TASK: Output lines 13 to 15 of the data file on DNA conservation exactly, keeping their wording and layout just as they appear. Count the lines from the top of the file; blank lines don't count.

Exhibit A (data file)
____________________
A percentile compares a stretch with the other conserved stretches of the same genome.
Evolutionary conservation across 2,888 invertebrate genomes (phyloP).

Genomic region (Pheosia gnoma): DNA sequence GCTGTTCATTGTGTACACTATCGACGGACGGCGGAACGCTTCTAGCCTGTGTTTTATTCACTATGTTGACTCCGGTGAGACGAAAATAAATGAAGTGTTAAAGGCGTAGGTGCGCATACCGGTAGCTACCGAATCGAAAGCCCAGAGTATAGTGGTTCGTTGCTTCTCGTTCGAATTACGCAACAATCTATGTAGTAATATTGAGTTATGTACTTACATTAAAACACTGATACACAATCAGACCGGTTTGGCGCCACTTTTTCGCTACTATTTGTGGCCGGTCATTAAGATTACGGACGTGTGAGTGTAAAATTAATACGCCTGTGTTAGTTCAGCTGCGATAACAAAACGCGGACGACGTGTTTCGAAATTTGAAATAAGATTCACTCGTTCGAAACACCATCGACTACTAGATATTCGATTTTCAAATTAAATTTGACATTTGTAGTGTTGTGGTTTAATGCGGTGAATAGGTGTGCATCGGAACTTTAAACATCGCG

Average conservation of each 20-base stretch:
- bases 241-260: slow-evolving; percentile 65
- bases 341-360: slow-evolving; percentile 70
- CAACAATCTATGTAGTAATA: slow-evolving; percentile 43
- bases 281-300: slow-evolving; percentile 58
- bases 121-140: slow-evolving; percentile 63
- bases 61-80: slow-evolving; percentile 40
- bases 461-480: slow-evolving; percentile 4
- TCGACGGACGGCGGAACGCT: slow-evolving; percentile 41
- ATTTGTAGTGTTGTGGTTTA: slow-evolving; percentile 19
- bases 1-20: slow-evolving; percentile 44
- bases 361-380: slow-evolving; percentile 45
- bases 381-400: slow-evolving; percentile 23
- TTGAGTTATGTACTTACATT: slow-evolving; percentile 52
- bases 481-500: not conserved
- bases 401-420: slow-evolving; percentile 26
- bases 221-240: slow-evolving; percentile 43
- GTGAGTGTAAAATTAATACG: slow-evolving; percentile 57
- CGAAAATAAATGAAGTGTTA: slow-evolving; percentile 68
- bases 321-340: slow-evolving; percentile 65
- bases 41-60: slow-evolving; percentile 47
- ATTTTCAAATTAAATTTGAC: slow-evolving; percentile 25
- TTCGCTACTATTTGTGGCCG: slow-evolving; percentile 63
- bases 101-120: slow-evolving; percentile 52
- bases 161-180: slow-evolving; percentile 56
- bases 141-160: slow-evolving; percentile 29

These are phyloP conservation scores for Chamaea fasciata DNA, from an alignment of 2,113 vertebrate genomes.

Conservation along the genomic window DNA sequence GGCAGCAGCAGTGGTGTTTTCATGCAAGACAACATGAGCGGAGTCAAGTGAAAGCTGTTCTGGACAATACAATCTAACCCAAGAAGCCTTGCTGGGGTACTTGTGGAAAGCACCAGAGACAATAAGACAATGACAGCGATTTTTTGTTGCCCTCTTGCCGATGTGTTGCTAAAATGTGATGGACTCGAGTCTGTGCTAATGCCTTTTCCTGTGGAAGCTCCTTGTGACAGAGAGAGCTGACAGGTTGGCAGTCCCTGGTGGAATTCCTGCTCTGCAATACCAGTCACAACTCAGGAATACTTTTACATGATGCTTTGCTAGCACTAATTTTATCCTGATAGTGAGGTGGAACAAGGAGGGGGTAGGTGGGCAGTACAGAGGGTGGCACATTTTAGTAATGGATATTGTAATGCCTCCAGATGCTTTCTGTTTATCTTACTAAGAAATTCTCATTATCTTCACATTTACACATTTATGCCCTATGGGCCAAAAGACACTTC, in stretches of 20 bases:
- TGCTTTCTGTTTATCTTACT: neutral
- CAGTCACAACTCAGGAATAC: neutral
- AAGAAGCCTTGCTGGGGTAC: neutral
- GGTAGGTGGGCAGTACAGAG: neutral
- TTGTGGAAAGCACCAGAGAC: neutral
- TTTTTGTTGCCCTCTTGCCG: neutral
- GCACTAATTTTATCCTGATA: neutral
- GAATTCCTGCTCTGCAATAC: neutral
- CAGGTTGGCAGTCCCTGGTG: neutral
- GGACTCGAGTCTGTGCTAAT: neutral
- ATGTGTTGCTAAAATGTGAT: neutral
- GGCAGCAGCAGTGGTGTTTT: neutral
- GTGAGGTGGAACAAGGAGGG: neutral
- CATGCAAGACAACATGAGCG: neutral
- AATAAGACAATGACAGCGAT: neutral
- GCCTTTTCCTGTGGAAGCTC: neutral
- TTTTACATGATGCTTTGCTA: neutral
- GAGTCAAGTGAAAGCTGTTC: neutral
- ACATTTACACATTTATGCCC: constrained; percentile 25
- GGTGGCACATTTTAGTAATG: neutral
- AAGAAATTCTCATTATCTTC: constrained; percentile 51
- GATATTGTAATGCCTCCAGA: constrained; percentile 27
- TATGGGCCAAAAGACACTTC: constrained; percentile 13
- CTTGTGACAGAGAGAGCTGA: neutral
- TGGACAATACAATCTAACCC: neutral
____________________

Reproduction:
- ATTTGTAGTGTTGTGGTTTA: slow-evolving; percentile 19
- bases 1-20: slow-evolving; percentile 44
- bases 361-380: slow-evolving; percentile 45